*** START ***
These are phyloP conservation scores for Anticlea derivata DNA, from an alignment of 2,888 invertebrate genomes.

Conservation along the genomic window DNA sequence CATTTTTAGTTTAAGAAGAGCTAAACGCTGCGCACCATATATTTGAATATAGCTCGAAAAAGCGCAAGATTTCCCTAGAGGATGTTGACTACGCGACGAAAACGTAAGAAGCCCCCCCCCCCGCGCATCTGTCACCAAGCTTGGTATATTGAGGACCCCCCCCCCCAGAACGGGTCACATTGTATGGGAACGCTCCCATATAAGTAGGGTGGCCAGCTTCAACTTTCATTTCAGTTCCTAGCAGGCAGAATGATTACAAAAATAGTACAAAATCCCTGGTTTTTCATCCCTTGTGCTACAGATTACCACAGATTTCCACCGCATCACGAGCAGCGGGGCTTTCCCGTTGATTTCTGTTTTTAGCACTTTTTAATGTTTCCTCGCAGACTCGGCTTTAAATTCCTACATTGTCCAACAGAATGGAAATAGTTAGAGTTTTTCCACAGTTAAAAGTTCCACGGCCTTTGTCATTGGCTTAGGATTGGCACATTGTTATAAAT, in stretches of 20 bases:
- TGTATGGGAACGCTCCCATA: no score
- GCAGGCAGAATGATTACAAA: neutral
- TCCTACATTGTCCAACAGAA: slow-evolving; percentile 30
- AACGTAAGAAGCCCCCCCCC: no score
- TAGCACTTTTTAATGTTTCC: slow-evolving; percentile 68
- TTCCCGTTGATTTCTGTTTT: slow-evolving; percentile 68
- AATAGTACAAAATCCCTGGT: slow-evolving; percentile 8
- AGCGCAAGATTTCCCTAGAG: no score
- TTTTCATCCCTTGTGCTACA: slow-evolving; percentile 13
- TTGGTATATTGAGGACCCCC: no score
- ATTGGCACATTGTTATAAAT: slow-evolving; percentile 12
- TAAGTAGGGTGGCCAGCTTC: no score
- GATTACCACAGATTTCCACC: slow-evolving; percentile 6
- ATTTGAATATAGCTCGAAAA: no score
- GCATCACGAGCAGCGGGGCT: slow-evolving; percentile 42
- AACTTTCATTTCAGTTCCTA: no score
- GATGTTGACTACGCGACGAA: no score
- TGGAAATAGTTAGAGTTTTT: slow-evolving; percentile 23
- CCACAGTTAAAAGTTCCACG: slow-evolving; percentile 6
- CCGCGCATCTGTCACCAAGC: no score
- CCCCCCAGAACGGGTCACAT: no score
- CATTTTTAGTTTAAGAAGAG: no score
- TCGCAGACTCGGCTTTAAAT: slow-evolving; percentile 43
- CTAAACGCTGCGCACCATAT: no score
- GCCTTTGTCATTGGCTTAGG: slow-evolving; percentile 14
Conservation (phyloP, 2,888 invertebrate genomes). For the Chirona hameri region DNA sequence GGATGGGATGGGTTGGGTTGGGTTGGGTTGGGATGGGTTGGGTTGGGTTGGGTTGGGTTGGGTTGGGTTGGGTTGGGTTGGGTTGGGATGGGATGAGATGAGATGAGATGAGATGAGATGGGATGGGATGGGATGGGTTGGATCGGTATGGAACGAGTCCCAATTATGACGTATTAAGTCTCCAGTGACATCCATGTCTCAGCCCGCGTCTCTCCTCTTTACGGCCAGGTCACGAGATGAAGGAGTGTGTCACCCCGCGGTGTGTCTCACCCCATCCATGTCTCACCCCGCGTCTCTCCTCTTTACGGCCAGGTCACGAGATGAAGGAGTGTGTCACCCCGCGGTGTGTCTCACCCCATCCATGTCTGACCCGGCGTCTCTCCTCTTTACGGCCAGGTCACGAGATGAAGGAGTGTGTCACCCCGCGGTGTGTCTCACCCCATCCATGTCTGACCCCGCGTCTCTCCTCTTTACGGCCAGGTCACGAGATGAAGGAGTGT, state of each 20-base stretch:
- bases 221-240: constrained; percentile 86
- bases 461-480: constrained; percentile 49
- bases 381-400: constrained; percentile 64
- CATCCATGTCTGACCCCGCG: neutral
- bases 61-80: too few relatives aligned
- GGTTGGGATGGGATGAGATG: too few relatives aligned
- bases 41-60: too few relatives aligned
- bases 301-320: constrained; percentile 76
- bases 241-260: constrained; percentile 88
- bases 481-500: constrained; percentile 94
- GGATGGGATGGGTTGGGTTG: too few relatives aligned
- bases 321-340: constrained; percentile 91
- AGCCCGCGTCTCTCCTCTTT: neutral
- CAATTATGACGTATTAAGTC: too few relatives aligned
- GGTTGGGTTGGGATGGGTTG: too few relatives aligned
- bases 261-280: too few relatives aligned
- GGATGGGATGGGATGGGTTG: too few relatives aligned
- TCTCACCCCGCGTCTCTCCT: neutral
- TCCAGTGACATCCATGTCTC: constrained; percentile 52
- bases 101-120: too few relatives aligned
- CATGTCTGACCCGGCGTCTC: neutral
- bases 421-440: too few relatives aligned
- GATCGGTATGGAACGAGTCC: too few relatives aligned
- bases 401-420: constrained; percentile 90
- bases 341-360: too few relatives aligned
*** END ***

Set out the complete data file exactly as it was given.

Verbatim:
These are phyloP conservation scores for Anticlea derivata DNA, from an alignment of 2,888 invertebrate genomes.

Conservation along the genomic window DNA sequence CATTTTTAGTTTAAGAAGAGCTAAACGCTGCGCACCATATATTTGAATATAGCTCGAAAAAGCGCAAGATTTCCCTAGAGGATGTTGACTACGCGACGAAAACGTAAGAAGCCCCCCCCCCCGCGCATCTGTCACCAAGCTTGGTATATTGAGGACCCCCCCCCCCAGAACGGGTCACATTGTATGGGAACGCTCCCATATAAGTAGGGTGGCCAGCTTCAACTTTCATTTCAGTTCCTAGCAGGCAGAATGATTACAAAAATAGTACAAAATCCCTGGTTTTTCATCCCTTGTGCTACAGATTACCACAGATTTCCACCGCATCACGAGCAGCGGGGCTTTCCCGTTGATTTCTGTTTTTAGCACTTTTTAATGTTTCCTCGCAGACTCGGCTTTAAATTCCTACATTGTCCAACAGAATGGAAATAGTTAGAGTTTTTCCACAGTTAAAAGTTCCACGGCCTTTGTCATTGGCTTAGGATTGGCACATTGTTATAAAT, in stretches of 20 bases:
- TGTATGGGAACGCTCCCATA: no score
- GCAGGCAGAATGATTACAAA: neutral
- TCCTACATTGTCCAACAGAA: slow-evolving; percentile 30
- AACGTAAGAAGCCCCCCCCC: no score
- TAGCACTTTTTAATGTTTCC: slow-evolving; percentile 68
- TTCCCGTTGATTTCTGTTTT: slow-evolving; percentile 68
- AATAGTACAAAATCCCTGGT: slow-evolving; percentile 8
- AGCGCAAGATTTCCCTAGAG: no score
- TTTTCATCCCTTGTGCTACA: slow-evolving; percentile 13
- TTGGTATATTGAGGACCCCC: no score
- ATTGGCACATTGTTATAAAT: slow-evolving; percentile 12
- TAAGTAGGGTGGCCAGCTTC: no score
- GATTACCACAGATTTCCACC: slow-evolving; percentile 6
- ATTTGAATATAGCTCGAAAA: no score
- GCATCACGAGCAGCGGGGCT: slow-evolving; percentile 42
- AACTTTCATTTCAGTTCCTA: no score
- GATGTTGACTACGCGACGAA: no score
- TGGAAATAGTTAGAGTTTTT: slow-evolving; percentile 23
- CCACAGTTAAAAGTTCCACG: slow-evolving; percentile 6
- CCGCGCATCTGTCACCAAGC: no score
- CCCCCCAGAACGGGTCACAT: no score
- CATTTTTAGTTTAAGAAGAG: no score
- TCGCAGACTCGGCTTTAAAT: slow-evolving; percentile 43
- CTAAACGCTGCGCACCATAT: no score
- GCCTTTGTCATTGGCTTAGG: slow-evolving; percentile 14
Conservation (phyloP, 2,888 invertebrate genomes). For the Chirona hameri region DNA sequence GGATGGGATGGGTTGGGTTGGGTTGGGTTGGGATGGGTTGGGTTGGGTTGGGTTGGGTTGGGTTGGGTTGGGTTGGGTTGGGTTGGGATGGGATGAGATGAGATGAGATGAGATGAGATGGGATGGGATGGGATGGGTTGGATCGGTATGGAACGAGTCCCAATTATGACGTATTAAGTCTCCAGTGACATCCATGTCTCAGCCCGCGTCTCTCCTCTTTACGGCCAGGTCACGAGATGAAGGAGTGTGTCACCCCGCGGTGTGTCTCACCCCATCCATGTCTCACCCCGCGTCTCTCCTCTTTACGGCCAGGTCACGAGATGAAGGAGTGTGTCACCCCGCGGTGTGTCTCACCCCATCCATGTCTGACCCGGCGTCTCTCCTCTTTACGGCCAGGTCACGAGATGAAGGAGTGTGTCACCCCGCGGTGTGTCTCACCCCATCCATGTCTGACCCCGCGTCTCTCCTCTTTACGGCCAGGTCACGAGATGAAGGAGTGT, state of each 20-base stretch:
- bases 221-240: constrained; percentile 86
- bases 461-480: constrained; percentile 49
- bases 381-400: constrained; percentile 64
- CATCCATGTCTGACCCCGCG: neutral
- bases 61-80: too few relatives aligned
- GGTTGGGATGGGATGAGATG: too few relatives aligned
- bases 41-60: too few relatives aligned
- bases 301-320: constrained; percentile 76
- bases 241-260: constrained; percentile 88
- bases 481-500: constrained; percentile 94
- GGATGGGATGGGTTGGGTTG: too few relatives aligned
- bases 321-340: constrained; percentile 91
- AGCCCGCGTCTCTCCTCTTT: neutral
- CAATTATGACGTATTAAGTC: too few relatives aligned
- GGTTGGGTTGGGATGGGTTG: too few relatives aligned
- bases 261-280: too few relatives aligned
- GGATGGGATGGGATGGGTTG: too few relatives aligned
- TCTCACCCCGCGTCTCTCCT: neutral
- TCCAGTGACATCCATGTCTC: constrained; percentile 52
- bases 101-120: too few relatives aligned
- CATGTCTGACCCGGCGTCTC: neutral
- bases 421-440: too few relatives aligned
- GATCGGTATGGAACGAGTCC: too few relatives aligned
- bases 401-420: constrained; percentile 90
- bases 341-360: too few relatives aligned